Aerial view of campus

Tobacco-free policy takes effect on campus July 1

Editor’s note: This story has been edited to add reference to the 2016 Undergraduate Student Government vote.

After years of surveys, debates, presentations and votes, Case Western Reserve University goes entirely tobacco-free starting Saturday.

In simplest terms, the new policy means that individuals may not use any form of tobacco—with or without smoke—within university buildings or outside on any property that the university owns, rents or leases.

The ban is all-inclusive of the campus; even areas previously designated for outdoor smoking no longer may be used for those purposes.

The university adopted the policy last year, but established an effective date of July 1, 2017, to provide adequate time for all affected university units and constituents to transition to the new regulations. Nursing professor Elizabeth Click, who also leads university wellness initiatives, began coordinating the implementation process in early August of 2016.

Among the initiatives is a new website,, which provides details about the policy as well as information regarding online, campus and community resources to assist tobacco users in quitting. The university has offered regular tobacco-cessation courses for the past several years, and also held campus-wide information sessions about the tobacco-free initiative for more than two years.

The U.S. Centers for Disease Control reports that tobacco use is the nation’s leading cause of preventable diseases, disabilities and death. Each year, nearly 500,000 people in this country die early from smoking and/or exposure to secondhand smoke. In addition, about 16 million people in the U.S. live with a serious smoking-related illness; the nation spends almost $170 billion annually to treat these illnesses in adults.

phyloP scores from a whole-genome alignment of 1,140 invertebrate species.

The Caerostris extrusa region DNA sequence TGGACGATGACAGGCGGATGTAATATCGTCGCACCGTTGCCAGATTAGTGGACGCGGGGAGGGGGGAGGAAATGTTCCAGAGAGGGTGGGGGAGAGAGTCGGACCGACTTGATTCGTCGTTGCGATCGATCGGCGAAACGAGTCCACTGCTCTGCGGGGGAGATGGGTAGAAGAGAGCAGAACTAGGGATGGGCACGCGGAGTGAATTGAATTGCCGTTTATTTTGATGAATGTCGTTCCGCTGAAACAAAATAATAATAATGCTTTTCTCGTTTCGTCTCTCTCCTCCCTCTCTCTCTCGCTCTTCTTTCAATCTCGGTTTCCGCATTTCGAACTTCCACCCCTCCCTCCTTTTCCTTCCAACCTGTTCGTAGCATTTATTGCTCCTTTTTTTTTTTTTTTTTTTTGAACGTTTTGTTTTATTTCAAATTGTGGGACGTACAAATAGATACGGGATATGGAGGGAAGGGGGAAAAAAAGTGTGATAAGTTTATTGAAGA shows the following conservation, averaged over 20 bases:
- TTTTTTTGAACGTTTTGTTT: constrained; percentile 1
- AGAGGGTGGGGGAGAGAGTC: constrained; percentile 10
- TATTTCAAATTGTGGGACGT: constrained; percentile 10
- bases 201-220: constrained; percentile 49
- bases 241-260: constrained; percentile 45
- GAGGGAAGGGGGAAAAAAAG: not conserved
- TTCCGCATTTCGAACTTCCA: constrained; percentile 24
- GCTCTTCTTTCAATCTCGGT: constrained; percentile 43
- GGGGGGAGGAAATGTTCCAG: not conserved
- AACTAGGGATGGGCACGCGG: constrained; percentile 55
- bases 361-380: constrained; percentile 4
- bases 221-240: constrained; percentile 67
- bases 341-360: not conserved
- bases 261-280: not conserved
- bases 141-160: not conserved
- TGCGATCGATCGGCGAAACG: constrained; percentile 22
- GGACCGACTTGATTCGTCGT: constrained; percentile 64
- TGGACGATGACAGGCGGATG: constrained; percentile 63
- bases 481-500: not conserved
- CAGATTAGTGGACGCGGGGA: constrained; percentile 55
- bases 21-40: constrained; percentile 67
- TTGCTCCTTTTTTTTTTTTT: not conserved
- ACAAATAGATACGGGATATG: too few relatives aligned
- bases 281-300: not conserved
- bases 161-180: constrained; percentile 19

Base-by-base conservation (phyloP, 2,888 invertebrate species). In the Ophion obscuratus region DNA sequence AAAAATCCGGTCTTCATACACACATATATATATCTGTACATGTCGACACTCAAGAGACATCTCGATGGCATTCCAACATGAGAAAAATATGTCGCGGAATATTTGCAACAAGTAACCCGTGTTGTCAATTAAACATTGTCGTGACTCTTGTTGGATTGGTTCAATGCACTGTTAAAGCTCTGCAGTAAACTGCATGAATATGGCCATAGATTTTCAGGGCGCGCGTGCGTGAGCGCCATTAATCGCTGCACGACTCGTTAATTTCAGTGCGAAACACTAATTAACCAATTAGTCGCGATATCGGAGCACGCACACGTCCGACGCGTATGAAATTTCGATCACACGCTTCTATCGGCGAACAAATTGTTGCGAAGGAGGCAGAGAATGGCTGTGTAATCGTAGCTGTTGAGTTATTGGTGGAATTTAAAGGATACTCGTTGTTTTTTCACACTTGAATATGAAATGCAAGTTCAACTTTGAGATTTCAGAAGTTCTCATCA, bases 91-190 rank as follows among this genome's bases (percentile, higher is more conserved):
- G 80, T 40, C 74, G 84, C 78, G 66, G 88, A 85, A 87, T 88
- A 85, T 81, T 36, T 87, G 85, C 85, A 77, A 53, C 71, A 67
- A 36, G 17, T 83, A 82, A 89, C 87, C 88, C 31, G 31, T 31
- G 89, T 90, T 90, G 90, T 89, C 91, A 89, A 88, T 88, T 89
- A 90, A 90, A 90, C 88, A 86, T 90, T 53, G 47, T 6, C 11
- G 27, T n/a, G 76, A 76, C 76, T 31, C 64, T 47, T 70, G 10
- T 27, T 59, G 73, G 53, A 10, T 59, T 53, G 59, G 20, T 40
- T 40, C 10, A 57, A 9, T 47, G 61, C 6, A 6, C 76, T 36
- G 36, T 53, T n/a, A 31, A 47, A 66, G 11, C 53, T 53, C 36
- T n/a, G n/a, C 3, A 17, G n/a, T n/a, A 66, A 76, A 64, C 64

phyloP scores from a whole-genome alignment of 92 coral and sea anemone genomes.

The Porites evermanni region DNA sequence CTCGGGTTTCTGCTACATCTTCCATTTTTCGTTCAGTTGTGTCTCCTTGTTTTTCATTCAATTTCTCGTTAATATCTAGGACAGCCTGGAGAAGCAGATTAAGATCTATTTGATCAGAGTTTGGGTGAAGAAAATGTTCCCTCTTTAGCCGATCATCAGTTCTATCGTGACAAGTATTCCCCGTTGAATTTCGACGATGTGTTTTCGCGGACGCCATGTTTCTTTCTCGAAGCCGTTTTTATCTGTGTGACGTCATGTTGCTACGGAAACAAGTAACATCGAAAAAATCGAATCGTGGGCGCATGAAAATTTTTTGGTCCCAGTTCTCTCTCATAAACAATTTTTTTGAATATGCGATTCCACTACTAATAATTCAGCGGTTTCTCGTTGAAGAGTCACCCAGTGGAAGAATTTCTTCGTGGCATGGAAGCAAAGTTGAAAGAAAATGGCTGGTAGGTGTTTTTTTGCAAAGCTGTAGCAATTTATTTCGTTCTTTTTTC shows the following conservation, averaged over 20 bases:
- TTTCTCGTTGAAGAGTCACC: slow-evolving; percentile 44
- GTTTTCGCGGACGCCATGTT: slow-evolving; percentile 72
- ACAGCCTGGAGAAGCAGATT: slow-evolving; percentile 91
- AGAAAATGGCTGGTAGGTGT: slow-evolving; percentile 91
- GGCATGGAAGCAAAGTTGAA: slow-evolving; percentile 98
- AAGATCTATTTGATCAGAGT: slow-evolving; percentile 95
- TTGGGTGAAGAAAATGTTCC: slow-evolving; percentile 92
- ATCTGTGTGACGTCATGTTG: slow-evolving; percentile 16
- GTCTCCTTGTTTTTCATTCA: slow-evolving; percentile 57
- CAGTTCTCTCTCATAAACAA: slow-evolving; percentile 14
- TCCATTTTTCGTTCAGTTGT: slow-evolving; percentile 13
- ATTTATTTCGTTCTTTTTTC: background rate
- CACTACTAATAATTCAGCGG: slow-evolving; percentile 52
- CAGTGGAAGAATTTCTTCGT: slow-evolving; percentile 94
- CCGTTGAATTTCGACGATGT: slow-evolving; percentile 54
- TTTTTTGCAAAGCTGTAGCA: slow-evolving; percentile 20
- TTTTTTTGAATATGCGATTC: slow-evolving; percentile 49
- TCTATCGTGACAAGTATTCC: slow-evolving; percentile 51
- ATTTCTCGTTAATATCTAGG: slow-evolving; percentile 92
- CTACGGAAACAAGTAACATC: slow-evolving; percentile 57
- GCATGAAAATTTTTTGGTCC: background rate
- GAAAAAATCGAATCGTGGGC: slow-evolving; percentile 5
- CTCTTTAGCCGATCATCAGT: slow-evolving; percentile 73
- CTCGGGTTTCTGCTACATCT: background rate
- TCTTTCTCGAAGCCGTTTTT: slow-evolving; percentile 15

The process of developing the smoke-free policy dates back more than five years, starting when President Barbara R. Snyder asked Undergraduate Student Government (USG) leaders to help the administration get a better sense of student attitudes regarding tobacco use. Since that time, USG has conducted one survey (where 59 percent of respondents favored a smoke-free campus) and a non-binding vote (where 52 percent of students favored going tobacco-free). The university also presented draft versions of the policy to USG and graduate and professional students, as well as the Staff Advisory Council and Faculty Senate. In January of 2016, the Faculty Senate voted to endorse the policy. In the spring of 2016, USG held another vote regarding the proposed policy, where pluralities (45 percent) supported the proposed policy and banning traditional tobacco, although 41 percent opposed the policy.

Throughout the past academic year, students, staff and faculty have served on various subcommittees charged to address implementation issues ranging from updating contract requirements for vendors who come on campus to orientation materials for incoming students. In the weeks ahead, campus buildings and open areas will see new signage regarding the policy; meanwhile, those with questions are encouraged to visit